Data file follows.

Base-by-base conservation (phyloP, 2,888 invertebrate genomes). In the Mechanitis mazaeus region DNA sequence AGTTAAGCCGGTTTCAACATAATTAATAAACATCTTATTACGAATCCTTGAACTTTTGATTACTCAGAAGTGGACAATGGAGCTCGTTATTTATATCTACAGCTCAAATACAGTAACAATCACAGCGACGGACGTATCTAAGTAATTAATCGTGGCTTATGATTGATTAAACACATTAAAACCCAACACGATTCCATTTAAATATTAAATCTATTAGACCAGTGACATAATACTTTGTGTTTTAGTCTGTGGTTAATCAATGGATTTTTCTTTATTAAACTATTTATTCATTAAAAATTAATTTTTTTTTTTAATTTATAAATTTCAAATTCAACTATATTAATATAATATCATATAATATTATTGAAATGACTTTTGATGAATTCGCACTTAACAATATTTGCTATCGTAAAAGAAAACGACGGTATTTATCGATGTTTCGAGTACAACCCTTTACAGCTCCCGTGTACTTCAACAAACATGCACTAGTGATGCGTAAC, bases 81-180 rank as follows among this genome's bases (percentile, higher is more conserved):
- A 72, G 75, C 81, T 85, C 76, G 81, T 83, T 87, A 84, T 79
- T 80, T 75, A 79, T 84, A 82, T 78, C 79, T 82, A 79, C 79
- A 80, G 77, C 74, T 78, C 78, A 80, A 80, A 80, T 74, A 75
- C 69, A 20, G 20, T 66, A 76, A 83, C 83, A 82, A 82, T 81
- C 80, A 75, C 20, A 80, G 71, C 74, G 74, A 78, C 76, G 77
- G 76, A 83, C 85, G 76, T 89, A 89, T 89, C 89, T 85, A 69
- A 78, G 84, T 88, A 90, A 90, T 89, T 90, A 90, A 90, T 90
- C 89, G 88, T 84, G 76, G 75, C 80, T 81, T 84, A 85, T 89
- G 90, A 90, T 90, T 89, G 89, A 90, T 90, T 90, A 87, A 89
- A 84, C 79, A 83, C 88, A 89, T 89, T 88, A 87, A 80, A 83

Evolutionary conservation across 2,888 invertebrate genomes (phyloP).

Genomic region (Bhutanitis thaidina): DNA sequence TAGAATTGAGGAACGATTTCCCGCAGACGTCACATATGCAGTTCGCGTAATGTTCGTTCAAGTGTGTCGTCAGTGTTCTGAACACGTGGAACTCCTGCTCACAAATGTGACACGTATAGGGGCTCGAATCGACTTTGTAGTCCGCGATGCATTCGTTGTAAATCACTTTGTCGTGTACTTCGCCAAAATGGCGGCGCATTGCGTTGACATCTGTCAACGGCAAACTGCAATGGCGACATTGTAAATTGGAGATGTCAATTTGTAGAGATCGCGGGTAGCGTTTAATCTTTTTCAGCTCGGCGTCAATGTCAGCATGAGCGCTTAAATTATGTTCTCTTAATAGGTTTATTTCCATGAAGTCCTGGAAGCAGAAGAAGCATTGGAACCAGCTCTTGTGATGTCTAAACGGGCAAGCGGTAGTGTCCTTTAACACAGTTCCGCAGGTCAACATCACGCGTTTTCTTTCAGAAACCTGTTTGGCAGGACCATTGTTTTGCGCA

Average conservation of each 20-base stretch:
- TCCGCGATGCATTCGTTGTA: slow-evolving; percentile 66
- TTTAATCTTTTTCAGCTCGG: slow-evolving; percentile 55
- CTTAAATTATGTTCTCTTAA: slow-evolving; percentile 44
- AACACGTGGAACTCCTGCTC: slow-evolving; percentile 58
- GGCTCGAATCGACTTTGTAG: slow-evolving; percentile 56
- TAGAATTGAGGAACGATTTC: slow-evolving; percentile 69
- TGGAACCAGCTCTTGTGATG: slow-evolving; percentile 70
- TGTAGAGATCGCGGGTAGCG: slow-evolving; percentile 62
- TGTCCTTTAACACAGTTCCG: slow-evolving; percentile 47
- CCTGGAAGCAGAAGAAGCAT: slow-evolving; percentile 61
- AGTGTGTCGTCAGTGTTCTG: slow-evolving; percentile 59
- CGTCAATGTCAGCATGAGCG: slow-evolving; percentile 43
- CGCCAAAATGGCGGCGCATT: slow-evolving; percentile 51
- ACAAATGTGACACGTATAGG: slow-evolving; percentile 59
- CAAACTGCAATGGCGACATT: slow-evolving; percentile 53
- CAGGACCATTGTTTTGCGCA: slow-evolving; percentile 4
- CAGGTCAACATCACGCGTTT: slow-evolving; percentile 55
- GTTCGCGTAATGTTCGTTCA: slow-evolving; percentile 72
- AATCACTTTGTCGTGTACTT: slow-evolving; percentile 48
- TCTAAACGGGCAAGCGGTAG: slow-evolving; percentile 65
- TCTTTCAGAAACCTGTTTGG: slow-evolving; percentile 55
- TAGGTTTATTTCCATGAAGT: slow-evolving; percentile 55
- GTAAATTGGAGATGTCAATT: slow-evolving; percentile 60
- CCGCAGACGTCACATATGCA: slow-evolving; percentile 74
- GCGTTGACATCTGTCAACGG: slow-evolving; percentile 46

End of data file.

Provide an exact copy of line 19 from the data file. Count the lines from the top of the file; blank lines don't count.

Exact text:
- GGCTCGAATCGACTTTGTAG: slow-evolving; percentile 56